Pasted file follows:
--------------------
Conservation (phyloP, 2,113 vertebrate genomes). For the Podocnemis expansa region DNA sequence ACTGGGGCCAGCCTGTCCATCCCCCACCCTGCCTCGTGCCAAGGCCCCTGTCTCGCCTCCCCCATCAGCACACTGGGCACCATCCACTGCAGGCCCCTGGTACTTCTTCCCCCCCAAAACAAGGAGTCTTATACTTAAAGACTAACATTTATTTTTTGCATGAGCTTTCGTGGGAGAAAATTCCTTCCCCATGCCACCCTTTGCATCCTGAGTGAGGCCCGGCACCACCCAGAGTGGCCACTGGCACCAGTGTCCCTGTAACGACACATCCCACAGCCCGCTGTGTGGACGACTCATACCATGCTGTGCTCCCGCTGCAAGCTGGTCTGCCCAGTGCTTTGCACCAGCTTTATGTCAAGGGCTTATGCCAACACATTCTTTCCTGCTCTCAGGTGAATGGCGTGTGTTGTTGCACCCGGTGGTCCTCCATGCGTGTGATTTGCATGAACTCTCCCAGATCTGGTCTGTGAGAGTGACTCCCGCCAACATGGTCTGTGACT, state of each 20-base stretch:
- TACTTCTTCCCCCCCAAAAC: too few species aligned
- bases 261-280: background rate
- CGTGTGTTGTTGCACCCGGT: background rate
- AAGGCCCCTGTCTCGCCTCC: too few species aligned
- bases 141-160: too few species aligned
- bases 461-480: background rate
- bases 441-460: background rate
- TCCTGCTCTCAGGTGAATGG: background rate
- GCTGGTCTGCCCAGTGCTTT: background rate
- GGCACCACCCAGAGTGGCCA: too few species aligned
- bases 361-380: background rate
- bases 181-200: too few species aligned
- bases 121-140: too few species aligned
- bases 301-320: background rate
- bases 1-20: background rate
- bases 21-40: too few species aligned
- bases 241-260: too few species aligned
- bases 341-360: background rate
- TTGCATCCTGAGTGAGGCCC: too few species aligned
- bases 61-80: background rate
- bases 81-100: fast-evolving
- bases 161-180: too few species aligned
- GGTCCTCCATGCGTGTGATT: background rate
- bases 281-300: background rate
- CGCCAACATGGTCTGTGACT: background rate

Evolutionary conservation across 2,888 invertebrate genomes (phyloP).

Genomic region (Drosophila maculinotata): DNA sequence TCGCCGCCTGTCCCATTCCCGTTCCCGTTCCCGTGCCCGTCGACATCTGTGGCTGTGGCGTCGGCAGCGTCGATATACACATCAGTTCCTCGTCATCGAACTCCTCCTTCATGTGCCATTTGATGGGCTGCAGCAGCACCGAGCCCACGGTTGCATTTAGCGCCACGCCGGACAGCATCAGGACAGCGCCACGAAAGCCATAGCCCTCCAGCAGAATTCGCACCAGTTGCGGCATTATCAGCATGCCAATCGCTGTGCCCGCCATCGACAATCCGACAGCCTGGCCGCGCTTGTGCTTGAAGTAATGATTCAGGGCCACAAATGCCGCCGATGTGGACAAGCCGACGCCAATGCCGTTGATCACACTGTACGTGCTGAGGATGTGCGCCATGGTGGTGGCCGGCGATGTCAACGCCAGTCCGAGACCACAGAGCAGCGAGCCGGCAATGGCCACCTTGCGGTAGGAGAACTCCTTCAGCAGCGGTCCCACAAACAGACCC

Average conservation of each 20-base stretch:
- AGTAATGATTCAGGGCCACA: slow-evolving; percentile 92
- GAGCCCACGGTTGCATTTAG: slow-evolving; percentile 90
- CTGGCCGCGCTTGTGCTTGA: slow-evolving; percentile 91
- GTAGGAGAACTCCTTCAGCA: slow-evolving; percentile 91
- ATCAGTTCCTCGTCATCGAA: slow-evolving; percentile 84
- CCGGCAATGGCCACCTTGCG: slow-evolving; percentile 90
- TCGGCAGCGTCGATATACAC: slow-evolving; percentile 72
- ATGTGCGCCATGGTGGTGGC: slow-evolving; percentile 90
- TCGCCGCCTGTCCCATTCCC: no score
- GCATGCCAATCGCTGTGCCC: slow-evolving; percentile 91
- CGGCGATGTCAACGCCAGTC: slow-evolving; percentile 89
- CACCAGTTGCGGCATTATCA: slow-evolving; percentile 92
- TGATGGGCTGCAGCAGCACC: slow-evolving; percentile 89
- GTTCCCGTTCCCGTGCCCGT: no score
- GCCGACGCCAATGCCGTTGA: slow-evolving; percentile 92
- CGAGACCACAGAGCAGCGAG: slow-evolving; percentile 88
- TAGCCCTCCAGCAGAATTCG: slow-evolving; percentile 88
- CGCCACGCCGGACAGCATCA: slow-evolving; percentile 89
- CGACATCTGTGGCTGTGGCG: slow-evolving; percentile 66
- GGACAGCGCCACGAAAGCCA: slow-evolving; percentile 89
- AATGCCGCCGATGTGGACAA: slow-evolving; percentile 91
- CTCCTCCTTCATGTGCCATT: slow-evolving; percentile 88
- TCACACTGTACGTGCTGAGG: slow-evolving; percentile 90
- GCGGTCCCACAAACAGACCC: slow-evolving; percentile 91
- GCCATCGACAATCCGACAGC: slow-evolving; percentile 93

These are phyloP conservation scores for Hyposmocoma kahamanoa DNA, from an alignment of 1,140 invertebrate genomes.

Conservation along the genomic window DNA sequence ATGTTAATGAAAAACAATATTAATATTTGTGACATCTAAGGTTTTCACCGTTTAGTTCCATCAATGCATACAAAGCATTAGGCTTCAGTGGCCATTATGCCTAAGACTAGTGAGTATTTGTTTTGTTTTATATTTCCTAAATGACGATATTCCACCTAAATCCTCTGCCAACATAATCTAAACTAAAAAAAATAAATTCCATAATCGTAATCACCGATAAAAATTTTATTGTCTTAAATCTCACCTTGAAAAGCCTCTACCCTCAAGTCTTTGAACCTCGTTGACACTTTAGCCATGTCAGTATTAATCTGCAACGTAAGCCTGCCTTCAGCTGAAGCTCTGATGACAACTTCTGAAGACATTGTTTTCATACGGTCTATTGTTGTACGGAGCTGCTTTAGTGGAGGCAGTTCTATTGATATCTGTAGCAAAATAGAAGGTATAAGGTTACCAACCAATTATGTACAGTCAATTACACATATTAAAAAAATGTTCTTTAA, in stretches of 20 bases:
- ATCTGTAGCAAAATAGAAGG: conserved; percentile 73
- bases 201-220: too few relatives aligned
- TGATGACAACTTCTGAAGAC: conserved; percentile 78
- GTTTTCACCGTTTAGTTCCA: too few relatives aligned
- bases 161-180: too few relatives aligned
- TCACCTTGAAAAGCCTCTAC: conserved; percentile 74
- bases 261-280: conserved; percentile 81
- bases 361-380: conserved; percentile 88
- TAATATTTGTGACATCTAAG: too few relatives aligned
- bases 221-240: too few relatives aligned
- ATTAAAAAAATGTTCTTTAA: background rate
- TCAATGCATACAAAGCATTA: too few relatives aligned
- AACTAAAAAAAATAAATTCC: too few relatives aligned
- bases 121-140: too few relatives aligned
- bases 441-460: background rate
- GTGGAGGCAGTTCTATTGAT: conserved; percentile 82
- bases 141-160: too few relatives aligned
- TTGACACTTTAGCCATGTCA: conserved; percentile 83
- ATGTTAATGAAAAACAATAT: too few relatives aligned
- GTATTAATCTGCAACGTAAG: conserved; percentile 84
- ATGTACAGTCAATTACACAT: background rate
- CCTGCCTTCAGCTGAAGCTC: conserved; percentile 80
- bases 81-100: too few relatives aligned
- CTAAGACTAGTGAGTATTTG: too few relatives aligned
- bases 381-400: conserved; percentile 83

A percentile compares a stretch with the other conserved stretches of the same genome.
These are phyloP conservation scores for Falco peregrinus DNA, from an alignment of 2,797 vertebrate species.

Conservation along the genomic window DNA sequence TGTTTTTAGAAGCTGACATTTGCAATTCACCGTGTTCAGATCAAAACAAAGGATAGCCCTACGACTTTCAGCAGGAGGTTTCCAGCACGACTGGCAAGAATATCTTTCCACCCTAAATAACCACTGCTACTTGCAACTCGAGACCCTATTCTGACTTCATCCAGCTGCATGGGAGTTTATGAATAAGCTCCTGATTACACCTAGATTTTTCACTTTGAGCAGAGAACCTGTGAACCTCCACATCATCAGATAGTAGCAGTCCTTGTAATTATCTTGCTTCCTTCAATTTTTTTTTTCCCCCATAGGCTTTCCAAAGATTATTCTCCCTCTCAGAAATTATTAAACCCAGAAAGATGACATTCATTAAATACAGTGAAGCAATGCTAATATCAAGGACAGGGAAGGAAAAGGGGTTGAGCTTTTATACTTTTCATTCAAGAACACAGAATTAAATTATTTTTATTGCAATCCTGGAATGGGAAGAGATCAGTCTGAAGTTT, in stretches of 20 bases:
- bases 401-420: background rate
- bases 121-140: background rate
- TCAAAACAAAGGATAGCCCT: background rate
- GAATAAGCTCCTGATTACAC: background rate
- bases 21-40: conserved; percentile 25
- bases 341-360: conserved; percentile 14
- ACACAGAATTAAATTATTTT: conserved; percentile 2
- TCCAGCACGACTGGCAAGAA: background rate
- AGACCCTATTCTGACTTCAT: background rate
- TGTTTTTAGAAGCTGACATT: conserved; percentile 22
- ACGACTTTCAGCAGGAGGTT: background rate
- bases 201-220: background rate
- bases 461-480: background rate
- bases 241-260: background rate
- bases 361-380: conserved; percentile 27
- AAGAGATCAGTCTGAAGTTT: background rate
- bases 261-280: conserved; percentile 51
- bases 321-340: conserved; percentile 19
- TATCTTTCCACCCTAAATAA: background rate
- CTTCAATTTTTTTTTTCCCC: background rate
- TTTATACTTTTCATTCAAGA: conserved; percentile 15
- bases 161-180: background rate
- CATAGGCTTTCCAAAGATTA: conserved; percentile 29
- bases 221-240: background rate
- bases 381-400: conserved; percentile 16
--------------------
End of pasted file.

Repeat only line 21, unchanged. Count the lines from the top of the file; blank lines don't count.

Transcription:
- bases 61-80: background rate